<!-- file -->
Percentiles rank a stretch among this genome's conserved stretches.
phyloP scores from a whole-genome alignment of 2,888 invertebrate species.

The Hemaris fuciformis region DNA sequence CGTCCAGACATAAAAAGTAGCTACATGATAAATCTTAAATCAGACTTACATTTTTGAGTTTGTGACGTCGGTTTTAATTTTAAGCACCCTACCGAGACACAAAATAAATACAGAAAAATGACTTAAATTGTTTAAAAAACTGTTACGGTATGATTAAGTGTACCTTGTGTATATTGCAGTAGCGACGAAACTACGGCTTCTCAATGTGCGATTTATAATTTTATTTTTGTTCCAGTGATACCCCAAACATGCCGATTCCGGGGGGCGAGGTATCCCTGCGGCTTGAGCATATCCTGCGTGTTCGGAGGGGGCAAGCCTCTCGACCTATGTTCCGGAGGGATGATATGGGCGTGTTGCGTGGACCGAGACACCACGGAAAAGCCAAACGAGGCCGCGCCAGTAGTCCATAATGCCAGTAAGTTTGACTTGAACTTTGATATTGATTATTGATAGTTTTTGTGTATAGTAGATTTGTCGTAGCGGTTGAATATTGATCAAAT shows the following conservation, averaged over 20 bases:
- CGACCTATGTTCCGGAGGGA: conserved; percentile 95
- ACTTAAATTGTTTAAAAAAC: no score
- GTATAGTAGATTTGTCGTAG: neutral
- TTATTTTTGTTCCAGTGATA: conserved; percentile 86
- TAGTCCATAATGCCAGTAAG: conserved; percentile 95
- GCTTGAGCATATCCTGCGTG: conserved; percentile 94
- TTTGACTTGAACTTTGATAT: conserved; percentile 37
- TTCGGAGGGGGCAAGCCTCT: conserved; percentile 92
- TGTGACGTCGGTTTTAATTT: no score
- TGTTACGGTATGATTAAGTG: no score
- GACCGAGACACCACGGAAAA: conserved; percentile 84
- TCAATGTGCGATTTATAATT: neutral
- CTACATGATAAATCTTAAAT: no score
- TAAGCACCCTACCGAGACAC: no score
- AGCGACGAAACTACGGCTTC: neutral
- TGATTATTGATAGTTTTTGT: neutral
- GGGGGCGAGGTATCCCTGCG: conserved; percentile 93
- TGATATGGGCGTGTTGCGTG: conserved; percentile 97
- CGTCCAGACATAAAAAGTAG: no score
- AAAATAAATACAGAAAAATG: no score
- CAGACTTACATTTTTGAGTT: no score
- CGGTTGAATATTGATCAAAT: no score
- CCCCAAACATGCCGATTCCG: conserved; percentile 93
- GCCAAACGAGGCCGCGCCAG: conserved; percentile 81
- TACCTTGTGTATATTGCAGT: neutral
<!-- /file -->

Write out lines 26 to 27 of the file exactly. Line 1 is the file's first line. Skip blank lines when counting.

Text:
- CCCCAAACATGCCGATTCCG: conserved; percentile 93
- GCCAAACGAGGCCGCGCCAG: conserved; percentile 81